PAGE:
• Keep an eye out for any signs of bugs or disease and take necessary action.

Treat Pests and Plant Disease

Moving Shock in Calathea

Moving shock can happen when a calathea plant is moved from one place to another, especially if the new environment has different lighting and humidity levels than it was used to. Your calathea plant’s leaves may get discolored, wilt, or limp and die due to moving shock.

To help a calathea plant recover from moving shock or stop it altogether, gotta do something.

  • Be careful not to mess up the roots too much when moving your calathea plant as this can damage them and lead to moving shock.
  • Be sure to pick a pot that’s one size bigger than the old one and fill it with fresh, well-draining soil.
  • Water your Calathea well and then place it in a spot with indirect light and lots of moisture.
  • Avoid drafts, direct sun, and low temps, which can all lead to moving shock.

If your calathea plant does experience moving shock, the best thing to do is to wait it out and give the plant time to get used to its new environment. Make sure the soil stays moist but not soggy and mist the leaves every day to increase the humidity levels.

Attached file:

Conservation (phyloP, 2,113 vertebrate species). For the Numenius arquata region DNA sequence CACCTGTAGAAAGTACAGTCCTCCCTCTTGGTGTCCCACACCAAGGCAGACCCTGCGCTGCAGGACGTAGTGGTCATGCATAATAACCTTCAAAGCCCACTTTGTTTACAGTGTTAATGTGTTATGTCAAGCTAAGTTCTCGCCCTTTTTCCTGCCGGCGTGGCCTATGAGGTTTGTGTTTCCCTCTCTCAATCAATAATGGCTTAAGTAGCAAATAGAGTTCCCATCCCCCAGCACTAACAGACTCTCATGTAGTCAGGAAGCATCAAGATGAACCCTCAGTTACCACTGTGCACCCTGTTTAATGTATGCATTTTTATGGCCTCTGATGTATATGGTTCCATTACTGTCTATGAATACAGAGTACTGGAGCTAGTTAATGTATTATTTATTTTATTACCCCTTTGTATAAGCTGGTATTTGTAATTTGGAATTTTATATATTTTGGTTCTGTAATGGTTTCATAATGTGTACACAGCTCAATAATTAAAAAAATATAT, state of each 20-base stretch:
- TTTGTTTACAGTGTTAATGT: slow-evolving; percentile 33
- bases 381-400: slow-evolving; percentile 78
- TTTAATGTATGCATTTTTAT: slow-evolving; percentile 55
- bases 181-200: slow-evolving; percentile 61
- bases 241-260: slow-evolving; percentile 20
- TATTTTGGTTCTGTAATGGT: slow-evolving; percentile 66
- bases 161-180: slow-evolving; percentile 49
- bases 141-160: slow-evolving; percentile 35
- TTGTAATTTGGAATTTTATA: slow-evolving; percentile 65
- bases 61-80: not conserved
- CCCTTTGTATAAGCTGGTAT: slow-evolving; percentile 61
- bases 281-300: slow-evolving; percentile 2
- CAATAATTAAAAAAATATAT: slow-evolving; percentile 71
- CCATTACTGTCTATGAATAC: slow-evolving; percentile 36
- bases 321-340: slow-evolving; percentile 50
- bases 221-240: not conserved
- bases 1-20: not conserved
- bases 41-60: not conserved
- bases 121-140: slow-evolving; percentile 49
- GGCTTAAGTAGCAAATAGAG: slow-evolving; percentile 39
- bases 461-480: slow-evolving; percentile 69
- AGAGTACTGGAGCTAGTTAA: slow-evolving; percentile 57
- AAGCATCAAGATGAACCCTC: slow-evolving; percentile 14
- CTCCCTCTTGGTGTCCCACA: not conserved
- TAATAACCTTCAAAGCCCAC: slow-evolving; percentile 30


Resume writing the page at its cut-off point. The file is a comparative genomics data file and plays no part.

Moving shock should get better after a few weeks, provided that you watch the environment and give your calathea plant the right care. If moving shock keeps up or gets worse, it’s best to talk to a pro so they can figure out any hidden problems. Taking steps to stop or handle moving shock can help you save a dying calathea plant.

How to properly care for the Calathea plant after reviving it

After your Calathea bounces back, it’s all about keeping it happy and healthy. Remember these points when looking after your Calathea:

  1. Make sure it gets enough light, but don’t put it under blazing sun. These plants dig bright light with some shade throughout the day.
  2. Keep the soil a bit damp, but don’t drown it. Water when the top two inches of soil feels dry.
  3. Keep things moist by misting with water often or using a humidifier to keep some moisture in the air around the plant.
  4. Feed your Calathea during its growing season with a general liquid plant food.
  5. Trim it often to keep the plant looking its best and to encourage new growth.

Frequently Asked Questions on How to Save a Dying Calathea Plant

Q: How much light does a Calathea plant need?